The average selling price for iPhones rose to $728, but Wall Street expected an average selling price of $742, according to ReutersA year ago, Apple sold 50.8 million iPhones with an average selling price of $655.

Financial Chief Luca Maestri told Reuters that "clearing channel inventory of 1.8 million iPhones -- most of them iPhone X and iPhone 8 models -- accounted for some of the difference" in average selling price. 

Worries about a big drop in sales in the next quarter didn't materialize either. For the current quarter, which ends in June, Apple projected revenue of $51.5 billion to $53.5 billion, with the midpoint slightly higher than analysts were expecting. Wall Street expected Apple to report revenue of $52.04 billion in the fiscal third quarter, according to a poll by Yahoo Finance. 

"Cook delivers again despite rampant fears," GBH Insights analyst Daniel Ives noted. He added that Apple's forecast for the June quarter "was much better than feared" and will be a "major relief" for investors.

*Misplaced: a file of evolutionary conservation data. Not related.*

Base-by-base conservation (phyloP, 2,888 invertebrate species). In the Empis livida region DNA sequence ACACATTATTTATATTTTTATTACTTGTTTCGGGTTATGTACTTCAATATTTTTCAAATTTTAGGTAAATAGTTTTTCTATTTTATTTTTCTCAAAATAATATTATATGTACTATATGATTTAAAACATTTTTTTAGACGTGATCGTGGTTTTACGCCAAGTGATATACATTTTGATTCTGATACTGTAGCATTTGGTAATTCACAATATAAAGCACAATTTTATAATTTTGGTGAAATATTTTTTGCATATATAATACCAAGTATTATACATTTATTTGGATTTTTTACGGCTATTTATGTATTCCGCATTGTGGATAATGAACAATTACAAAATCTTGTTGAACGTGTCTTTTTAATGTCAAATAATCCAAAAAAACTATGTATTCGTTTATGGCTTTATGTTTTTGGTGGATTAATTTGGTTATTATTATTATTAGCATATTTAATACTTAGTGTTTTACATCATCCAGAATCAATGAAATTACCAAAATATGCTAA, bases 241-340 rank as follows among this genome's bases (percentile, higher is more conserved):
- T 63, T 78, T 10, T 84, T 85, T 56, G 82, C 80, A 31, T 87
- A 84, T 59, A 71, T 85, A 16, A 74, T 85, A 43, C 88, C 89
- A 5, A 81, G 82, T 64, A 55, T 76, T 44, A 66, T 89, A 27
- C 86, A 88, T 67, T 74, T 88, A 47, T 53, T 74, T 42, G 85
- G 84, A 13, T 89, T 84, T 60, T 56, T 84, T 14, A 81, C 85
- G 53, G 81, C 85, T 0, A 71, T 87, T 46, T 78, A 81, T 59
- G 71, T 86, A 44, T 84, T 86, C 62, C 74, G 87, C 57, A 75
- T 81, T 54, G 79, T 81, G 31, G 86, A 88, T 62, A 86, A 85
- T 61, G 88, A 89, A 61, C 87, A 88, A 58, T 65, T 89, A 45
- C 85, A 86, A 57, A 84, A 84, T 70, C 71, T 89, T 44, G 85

Apple, the biggest public company in the world, has been facing worries about slowing iPhone sales growth. Millions of people buy its latest smartphones each quarter, but it's not the blockbuster demand Apple watchers have seen in the past. 

Overblown fears

Apple is facing the same problem as other phone vendors: It's getting harder to woo buyers with the latest and greatest smartphones. There were worries that even 2017's iPhone X, Apple's first major iPhone redesign in three years, hasn't gotten consumers excited about phones again. The phone -- which starts at $999, $300 more than the 4.7-inch iPhone 8 and $200 more than the 5.5-inch iPhone 8 Plus -- is the most expensive iPhone Apple has ever made, and people have been holding onto their "good enough" devices longer than before. 

"Apple and the smartphone industry face limited growth prospects," Barclays analyst Mark Moskowitz noted on Monday as he called the weakening iPhone business "a big problem."

In February, Apple reported its iPhone unit sales fell about 1 percent, a hit for the holiday quarter. Maestri at the time said that in the March quarter, Apple expected iPhone revenue to rise from the previous year in the double digits on a percentage basis. Cook also noted then that Apple had 1.3 billion active installed devices, up 30 percent over two years.